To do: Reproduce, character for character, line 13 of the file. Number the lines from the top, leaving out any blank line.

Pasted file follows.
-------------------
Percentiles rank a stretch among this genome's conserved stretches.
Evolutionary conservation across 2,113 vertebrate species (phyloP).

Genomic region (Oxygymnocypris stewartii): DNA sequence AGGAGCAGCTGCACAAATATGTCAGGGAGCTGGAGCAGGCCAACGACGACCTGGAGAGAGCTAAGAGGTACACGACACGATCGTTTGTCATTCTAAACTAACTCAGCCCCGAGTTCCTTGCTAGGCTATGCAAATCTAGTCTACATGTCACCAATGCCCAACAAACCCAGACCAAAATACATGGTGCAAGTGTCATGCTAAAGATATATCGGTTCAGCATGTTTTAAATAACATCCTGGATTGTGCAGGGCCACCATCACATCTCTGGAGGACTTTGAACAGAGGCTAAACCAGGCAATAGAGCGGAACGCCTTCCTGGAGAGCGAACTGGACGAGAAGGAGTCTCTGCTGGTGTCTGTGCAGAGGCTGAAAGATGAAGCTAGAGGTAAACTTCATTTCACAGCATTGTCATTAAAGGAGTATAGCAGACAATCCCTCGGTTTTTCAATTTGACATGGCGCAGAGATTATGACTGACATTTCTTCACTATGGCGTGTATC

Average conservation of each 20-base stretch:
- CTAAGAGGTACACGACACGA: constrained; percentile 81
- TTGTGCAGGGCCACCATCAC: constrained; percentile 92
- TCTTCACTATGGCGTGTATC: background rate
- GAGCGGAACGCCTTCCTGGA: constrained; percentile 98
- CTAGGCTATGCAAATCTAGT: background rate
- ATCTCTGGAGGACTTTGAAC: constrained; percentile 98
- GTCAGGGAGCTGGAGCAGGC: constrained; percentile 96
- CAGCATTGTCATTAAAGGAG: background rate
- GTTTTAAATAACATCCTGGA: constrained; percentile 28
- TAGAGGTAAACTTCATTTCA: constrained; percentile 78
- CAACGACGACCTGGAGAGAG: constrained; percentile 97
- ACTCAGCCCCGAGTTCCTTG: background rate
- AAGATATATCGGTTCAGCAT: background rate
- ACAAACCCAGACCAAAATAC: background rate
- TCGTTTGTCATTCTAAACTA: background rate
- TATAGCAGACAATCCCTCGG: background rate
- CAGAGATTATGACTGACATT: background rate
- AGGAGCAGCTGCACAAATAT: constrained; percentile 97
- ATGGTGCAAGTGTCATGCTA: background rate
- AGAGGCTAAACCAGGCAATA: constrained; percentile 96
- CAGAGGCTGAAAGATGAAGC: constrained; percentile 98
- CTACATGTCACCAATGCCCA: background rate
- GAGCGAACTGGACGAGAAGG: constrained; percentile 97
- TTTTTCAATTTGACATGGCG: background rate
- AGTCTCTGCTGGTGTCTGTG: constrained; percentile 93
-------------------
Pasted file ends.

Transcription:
- GTTTTAAATAACATCCTGGA: constrained; percentile 28